On the origin of music
Few art forms capture our minds as readily as music does. Just a few chords, a simple melody or even single note can transport us to a different emotional place in a matter of seconds. No surprise then that music is the most widely used art form, and is included almost by default in films, television programmes, computer games and advertising.
In our modern society, we spend on average 5-6 hours/day actively listening to music. Add to that the music we’re involuntarily exposed to and the total listening time is probably closer to 8-12 hours/day.
Looking closer at the phenomenon that is music it becomes more and more perplex. We are – as far as we know – the only species on the planet that produce and appreciate music. Although other animals might find the sounds of music intriguing, they don’t seem to perceive the intricacies of rhythm and harmony – to them, music only appears as ambient noise and abstract sounds. Not even our closest living relatives the great apes seem to have any sense of rhythm.
So how come we are so different? Why did we deviate from the lineage of all other animals? And what is the point of music?
As humans, we have a deeply rooted feeling that we are special, that we’re not like any other animals. This is not only because we are arrogant (although we are) – we have accomplished things no other animal would even have dreamed about, if indeed other animals dream of things other than eating, sleeping and you-know-what. But the one thing I believe responsible for making us truly different is the invention of language. Human language, just like music, consists of pitch, timbre and rhythm, and music and language could be seen as two sides of the same basic function – communication.
But this raises another question: Why have we evolved the sense of music in addition to our sense of language? Surely our complex and advanced language should be enough? Well, yes and no. Language is very good at communicating distinct information, like: “Look out! There’s a Bourret’s pitviper over there!” or “I dreamed I was an Emu last night.” But although language is very rich in information, it doesn’t have the emotional immediacy that music possess.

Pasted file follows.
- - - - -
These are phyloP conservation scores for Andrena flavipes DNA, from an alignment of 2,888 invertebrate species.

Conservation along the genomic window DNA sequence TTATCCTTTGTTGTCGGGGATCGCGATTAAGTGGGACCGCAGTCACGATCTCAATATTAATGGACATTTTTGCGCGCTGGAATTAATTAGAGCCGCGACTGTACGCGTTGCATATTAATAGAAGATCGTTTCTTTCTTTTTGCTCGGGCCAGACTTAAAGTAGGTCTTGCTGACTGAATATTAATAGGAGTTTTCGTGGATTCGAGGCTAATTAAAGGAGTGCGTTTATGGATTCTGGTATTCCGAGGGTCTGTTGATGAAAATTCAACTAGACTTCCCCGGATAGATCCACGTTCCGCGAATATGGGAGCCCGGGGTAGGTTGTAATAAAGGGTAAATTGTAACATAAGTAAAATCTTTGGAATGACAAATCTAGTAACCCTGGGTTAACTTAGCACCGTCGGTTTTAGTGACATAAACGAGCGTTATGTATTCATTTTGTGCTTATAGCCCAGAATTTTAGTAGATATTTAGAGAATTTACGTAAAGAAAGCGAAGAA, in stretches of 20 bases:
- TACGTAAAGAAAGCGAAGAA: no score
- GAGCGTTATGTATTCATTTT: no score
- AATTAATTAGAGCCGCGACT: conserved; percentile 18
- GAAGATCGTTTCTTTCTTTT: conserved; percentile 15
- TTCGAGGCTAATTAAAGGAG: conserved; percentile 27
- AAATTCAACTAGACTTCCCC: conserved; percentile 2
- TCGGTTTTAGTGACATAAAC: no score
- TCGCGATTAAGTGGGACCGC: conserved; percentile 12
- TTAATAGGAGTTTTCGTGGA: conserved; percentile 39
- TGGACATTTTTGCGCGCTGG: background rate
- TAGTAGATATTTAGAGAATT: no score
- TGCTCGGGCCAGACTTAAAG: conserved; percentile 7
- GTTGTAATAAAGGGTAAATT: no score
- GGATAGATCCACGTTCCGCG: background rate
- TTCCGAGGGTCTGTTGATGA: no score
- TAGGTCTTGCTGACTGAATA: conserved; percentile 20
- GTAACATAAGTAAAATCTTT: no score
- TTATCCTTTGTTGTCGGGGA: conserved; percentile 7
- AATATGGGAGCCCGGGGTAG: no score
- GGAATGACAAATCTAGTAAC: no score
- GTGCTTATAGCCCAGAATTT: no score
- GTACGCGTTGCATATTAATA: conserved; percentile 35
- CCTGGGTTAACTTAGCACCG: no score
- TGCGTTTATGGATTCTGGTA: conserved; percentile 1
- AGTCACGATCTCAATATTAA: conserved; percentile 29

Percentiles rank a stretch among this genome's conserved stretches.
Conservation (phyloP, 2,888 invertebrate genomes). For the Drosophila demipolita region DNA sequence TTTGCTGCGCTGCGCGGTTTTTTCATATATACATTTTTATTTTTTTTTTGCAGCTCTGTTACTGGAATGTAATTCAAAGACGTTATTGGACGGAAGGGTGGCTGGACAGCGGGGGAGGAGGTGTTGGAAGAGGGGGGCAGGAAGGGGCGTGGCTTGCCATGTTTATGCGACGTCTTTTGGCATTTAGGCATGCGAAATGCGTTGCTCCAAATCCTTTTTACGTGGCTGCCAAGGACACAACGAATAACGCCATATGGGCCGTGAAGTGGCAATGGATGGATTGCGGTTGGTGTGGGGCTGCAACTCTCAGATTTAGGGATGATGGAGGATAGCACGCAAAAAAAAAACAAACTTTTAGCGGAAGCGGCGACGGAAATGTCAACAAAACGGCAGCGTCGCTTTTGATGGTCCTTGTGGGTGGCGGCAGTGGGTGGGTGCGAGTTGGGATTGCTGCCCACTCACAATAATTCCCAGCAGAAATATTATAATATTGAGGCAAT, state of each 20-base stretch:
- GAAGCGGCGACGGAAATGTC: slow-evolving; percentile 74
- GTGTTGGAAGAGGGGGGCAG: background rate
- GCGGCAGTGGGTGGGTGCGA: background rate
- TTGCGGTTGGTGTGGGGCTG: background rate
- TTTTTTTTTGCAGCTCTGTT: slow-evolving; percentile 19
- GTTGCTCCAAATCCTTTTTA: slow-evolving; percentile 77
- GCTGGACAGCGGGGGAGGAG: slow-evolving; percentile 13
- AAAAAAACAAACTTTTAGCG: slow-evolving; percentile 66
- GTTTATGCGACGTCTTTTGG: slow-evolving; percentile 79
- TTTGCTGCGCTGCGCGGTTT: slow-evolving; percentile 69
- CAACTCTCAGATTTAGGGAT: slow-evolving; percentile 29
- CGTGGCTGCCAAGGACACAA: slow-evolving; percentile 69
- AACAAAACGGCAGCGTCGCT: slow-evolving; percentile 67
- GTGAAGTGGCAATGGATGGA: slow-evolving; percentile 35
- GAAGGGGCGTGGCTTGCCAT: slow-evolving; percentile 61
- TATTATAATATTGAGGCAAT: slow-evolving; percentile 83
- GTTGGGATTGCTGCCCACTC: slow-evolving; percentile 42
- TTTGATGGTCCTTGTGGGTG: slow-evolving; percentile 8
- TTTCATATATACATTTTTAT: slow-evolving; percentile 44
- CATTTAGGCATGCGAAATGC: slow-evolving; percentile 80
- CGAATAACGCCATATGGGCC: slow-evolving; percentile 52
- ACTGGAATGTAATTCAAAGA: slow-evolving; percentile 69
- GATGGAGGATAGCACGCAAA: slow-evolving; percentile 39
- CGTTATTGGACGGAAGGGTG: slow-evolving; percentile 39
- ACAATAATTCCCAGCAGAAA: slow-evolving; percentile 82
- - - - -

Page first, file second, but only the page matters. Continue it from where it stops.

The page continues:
And there in lies the answer: To survive in a hostile world as mere humans, we need to work together as a team. And to work together as a team we need to create and maintain strong bonds between individuals in the group. And one very effective way of doing that is by partake in group ceremonies, like rhythmic chanting or hitting logs with sticks. If you doubt the effectiveness of these methods, just observe the behaviour of the supporters at a football match – rhythmic chanting and noise-making is all the rage. And it works too: the supporters feel united and connected with their team, and the team feel the support as an emotional boost, often helping them to win the game.
So there you have it – music came into being as a group bonding ritual in preparation for difficult or dangerous activities. Over time, these rituals grew ever more complex as we invented ever more complex instruments to produce sound. And before you knew it, you had the perplexing variety of music you see in the world today, with everything from Spandau Ballet to Mongolian throat singing.
But hang on a minute. If music is so great and gave us such an advantage in forming complex societies, why didn’t other animals also develop music? Why is Homo Sapiens the only musical creature on Earth? The answer, again, comes down to language. We are the only species with a highly complex, grammatically governed acoustic language. A language with all the components required for music: a sense of rhythm and harmonics. A language with unparalleled power of communication and formulation of abstract thinking.
We did have to make some serious sacrifices to be able to practice it, however. In order to form the sounds necessary for speaking (and singing) we had to drop our voice box further down the throat than any other known animal, stretching the throat so that our epiglottis no longer can reach the soft palate to block off food from the mouth from getting into our airways (see the comparison sketch between a Chimpanzee and a human). This has the rather severe side-effect that there is a risk that we might actually choke to death when we eat, something other animals never have to worry about.
In addition to the silly voice box placement, we also had to develop big and complex brains to process language and abstract thinking. That required big skulls, which is what has made human birth such a painful and dangerous affair.
In the end, you need to be pretty desperate to evolve the kind of vocal apparatus the human language requires. The risks are extremely high. But so are the potential gains, with an amazing level of cooperation possible, leading to highly successful societies and truly breathtaking music.
So sit down and put on your favourite piece of music. Listen and enjoy. Just be careful eating that ham sandwich.